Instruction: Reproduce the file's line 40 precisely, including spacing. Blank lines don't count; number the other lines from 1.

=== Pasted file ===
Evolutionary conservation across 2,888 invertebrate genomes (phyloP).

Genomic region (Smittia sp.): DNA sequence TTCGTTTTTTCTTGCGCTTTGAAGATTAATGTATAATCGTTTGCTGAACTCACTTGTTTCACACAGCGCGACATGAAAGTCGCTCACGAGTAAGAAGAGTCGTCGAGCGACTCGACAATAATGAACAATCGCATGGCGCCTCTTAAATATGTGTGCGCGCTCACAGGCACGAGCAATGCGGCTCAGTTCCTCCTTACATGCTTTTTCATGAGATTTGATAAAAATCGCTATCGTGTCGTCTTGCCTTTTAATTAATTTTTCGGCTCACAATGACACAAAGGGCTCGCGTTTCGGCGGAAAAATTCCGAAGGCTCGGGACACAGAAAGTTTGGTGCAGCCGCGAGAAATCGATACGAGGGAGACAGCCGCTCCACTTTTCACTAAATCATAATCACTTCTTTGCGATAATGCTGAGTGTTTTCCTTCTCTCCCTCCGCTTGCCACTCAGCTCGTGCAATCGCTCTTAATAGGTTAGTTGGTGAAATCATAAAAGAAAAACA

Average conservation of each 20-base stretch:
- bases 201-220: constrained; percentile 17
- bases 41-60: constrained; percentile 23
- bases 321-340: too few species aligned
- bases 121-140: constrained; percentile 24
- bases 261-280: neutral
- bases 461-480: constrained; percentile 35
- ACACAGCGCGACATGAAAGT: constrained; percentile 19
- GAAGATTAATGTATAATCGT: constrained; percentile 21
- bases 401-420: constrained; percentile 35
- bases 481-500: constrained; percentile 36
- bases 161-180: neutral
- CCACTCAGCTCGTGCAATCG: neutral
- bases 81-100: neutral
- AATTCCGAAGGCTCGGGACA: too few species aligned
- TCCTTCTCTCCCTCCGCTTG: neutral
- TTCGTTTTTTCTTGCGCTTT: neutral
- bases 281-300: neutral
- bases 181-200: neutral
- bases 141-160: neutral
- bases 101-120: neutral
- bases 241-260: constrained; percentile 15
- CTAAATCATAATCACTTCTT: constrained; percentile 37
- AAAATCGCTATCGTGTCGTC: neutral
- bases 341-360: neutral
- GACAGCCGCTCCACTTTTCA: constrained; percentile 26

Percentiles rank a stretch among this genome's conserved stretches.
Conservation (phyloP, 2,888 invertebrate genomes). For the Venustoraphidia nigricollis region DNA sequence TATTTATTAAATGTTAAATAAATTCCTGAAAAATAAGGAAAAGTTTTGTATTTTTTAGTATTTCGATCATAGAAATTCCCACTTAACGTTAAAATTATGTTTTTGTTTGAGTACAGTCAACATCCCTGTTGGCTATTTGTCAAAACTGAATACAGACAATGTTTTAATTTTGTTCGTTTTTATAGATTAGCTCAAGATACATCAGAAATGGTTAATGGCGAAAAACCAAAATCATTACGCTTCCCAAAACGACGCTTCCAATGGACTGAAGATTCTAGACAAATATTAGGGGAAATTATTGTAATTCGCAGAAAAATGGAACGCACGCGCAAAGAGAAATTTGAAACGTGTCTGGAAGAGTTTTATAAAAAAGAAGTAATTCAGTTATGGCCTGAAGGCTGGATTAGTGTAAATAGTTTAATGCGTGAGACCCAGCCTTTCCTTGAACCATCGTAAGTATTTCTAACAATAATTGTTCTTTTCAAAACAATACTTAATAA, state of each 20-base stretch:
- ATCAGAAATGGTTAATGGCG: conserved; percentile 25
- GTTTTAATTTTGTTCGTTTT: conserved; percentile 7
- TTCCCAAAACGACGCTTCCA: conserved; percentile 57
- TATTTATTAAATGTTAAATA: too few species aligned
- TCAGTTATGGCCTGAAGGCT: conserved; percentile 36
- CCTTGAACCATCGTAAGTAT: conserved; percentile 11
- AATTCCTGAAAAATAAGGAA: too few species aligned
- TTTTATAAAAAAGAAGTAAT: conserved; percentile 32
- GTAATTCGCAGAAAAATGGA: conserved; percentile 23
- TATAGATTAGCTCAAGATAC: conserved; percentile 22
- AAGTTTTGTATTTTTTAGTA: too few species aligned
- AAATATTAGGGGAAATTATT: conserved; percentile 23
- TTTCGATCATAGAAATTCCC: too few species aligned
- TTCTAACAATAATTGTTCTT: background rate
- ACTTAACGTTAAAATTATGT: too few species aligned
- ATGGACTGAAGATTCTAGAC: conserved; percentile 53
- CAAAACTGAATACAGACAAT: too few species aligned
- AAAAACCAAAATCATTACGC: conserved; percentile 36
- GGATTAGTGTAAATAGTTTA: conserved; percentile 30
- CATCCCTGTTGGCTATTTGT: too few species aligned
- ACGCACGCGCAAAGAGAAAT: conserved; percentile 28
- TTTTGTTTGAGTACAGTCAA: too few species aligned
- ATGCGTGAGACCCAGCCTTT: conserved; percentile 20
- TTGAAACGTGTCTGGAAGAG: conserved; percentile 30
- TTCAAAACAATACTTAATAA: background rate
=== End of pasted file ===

- TATAGATTAGCTCAAGATAC: conserved; percentile 22